TAKE ACTION

PROJECTS OF THE ICS – IT IS SO IMPORTANT NOT TO BLAME BUT TO UNDERSTAND

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Speaking to the local people is essencial!

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Interviewing and informing local people is essential and a part of the work of the ICS


MARITA

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EVERY YEAR ON THE 31ST OF AUGUST A CHEETAH DAY TAKES PLACE TO SPREAD AWARENESS.
ICS-awarenessThe ICS holds presentations to create understanding.

Informing children is essential for the future!

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WHY DO RESEARCH?

A mother is hiding in her little dent made of grass in the woodlands with her new born cubs. Not a place where you would expect a cheetah. But a great place to hide she figured.

No villages with people nearby and no other predators who could be a threat. The wild boars are having their own offspring so food is not a problem. It is spring and water is not far. Everything seems to be perfect. But something is not right. It smells strange. There is danger … it is a poacher.

Without knowledge about where cheetahs live the wrong areas will be protected by gamekeepers. An easy catch for a poachers. Areas where cheetahs bring up their cubs and where prey live can be better protected.

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Cheetah mothers are very cautious when they have their cubs


CAMERA TRAPS

Members of the ICS install camera traps on places where cheetahs live to find out more about their behaviour.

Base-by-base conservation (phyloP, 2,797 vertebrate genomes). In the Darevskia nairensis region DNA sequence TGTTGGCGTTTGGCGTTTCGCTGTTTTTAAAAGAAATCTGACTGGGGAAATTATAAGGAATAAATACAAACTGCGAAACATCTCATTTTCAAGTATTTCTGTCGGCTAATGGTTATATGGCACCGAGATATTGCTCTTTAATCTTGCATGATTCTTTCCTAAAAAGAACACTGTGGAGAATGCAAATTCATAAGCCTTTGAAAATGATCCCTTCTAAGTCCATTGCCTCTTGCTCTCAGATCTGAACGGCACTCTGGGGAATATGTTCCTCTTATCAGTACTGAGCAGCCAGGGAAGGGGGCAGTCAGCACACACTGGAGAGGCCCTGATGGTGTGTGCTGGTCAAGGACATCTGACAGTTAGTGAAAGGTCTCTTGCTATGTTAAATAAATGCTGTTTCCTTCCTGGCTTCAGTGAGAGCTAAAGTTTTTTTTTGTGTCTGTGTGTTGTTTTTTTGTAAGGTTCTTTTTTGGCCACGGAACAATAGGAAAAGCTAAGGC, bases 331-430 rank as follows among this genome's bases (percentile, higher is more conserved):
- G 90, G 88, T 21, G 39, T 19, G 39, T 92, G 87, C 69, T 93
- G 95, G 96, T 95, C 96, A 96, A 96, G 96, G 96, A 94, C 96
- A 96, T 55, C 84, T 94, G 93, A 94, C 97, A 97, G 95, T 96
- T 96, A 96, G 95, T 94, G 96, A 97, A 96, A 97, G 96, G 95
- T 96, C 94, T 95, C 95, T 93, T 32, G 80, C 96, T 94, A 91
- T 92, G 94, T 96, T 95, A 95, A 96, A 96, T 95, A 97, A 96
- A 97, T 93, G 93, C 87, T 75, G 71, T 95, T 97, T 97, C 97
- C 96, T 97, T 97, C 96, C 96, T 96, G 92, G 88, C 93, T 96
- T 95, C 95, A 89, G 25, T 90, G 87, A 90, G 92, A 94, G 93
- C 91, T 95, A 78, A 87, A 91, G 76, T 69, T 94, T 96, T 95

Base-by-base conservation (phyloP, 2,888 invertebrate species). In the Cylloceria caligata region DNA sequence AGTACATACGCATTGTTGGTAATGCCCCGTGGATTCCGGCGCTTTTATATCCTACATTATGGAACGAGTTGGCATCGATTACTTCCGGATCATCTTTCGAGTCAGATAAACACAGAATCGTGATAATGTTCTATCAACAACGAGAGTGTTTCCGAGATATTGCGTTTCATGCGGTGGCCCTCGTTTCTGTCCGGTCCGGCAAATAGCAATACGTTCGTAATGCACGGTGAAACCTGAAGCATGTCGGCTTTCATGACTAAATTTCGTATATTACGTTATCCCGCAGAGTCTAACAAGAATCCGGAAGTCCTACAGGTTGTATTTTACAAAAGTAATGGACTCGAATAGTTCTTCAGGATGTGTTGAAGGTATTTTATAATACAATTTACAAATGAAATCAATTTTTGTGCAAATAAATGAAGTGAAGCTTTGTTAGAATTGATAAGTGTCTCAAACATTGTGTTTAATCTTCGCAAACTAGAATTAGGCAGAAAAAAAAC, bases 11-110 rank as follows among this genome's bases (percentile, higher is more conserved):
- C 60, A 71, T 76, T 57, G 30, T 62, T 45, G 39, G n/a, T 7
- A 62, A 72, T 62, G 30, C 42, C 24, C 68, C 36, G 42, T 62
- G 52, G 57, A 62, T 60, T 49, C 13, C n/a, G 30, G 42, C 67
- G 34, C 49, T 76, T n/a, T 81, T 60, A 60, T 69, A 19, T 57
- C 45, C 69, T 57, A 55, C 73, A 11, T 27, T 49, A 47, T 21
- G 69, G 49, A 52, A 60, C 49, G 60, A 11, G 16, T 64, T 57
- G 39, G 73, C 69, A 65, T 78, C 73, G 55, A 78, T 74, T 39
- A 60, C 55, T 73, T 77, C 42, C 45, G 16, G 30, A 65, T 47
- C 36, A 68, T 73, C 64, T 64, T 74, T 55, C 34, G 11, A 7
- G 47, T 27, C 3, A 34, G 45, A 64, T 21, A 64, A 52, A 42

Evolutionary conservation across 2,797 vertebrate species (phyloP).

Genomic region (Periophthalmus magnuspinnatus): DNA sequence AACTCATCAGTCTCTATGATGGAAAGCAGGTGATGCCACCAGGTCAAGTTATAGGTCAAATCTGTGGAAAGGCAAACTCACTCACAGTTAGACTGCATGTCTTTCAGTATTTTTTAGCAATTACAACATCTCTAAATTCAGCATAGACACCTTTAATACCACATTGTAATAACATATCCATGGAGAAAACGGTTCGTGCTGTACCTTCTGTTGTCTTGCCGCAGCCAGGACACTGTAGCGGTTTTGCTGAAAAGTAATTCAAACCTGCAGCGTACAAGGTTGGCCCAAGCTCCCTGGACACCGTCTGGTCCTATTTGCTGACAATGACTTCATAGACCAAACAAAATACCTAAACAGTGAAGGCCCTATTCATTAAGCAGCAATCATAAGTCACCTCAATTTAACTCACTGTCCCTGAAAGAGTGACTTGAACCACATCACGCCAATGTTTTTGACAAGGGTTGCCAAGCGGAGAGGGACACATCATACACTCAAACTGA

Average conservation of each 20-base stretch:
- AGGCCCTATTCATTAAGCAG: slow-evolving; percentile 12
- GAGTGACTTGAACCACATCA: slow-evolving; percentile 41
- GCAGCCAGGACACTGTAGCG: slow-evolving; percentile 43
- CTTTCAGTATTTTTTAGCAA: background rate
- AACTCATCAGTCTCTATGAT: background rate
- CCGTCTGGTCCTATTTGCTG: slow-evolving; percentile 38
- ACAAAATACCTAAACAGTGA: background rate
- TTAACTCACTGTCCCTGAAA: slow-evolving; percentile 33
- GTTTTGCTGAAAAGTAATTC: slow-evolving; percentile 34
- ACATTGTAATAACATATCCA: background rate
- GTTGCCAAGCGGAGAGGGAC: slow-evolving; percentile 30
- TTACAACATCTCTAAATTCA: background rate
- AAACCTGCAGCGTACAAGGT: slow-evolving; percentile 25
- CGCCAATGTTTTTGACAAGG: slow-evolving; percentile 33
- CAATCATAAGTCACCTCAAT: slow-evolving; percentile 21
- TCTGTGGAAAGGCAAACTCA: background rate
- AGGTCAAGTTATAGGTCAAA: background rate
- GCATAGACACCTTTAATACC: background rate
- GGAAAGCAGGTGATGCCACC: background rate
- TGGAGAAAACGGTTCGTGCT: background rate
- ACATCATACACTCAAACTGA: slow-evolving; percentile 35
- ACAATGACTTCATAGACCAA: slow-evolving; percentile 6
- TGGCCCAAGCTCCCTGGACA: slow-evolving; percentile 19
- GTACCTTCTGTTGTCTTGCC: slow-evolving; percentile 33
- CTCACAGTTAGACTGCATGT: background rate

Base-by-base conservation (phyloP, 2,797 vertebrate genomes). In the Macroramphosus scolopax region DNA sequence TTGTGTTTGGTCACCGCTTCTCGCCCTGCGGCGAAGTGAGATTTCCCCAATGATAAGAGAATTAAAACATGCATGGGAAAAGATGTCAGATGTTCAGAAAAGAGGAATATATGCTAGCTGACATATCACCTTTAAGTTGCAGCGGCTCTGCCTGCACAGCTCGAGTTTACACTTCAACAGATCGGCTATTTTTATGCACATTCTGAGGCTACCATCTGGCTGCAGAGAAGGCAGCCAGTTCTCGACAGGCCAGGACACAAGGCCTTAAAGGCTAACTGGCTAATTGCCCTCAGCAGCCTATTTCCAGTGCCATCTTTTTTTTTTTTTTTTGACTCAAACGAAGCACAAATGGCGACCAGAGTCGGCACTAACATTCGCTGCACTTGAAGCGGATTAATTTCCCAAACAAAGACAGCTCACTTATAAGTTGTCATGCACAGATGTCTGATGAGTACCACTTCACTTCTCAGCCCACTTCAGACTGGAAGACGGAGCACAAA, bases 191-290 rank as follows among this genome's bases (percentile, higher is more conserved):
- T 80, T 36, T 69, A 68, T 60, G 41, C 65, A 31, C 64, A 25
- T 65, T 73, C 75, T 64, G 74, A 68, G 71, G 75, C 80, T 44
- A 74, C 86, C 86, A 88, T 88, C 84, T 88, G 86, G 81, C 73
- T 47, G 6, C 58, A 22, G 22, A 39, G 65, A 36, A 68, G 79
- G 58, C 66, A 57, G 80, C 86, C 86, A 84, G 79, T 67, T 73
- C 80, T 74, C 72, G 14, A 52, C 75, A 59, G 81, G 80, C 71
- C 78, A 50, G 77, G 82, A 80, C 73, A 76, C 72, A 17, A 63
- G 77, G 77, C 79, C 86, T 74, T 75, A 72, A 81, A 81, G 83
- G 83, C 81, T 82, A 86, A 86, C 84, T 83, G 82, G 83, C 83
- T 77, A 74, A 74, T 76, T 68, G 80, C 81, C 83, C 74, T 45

One day they managed to take pictures of cheetahs being active at night. But what did they do? Isn’t it known that cheetahs don’t hunt at night to avoid other predators in the same territory? Because they do, it leads one to suspect that they hunt small rodents which are nocturnal. If that snack is worth the effort is still not clear, but a step closer to understanding.

How does a camera trap work?

Camera traps are remotely activated cameras that is equipped with a motion sensor or an infrared sensor. They are activated by this sensor when body heat or movement from an animal is detected. Day and night these cameras provide a glimpse into a previously unseen behaviour of some of the most endangered species on Earth.


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A large family near Turkmenistan border taken by a camera trap.

This female cheetah must be an experienced mom, successfully raised all her three cubs to the age of one. It is surprising how this large group survived among herds of livestock who have traditional grazing permissions within the area’s pastures in winters.

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A camera trap of the ICS

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Cheetah at night. Picture taken by a camera trap.

The great advantage of camera trapping is that they can record very accurate data without the animal being captured. They minimally disturb wildlife and can replace the use of more invasive survey and monitoring techniques such as live trap and release.


RESEARCH WORK

leopard-scullICS members measuring a scull and compare it with other datas.

Without proven knowledge it is difficult to do anything meaningful for the conservation of the species. 

ICS-OfficePublishing results

For more information about projects and the scientists who work with cheetahs and other animals in Iran please have a look at the

ICS WEBSITE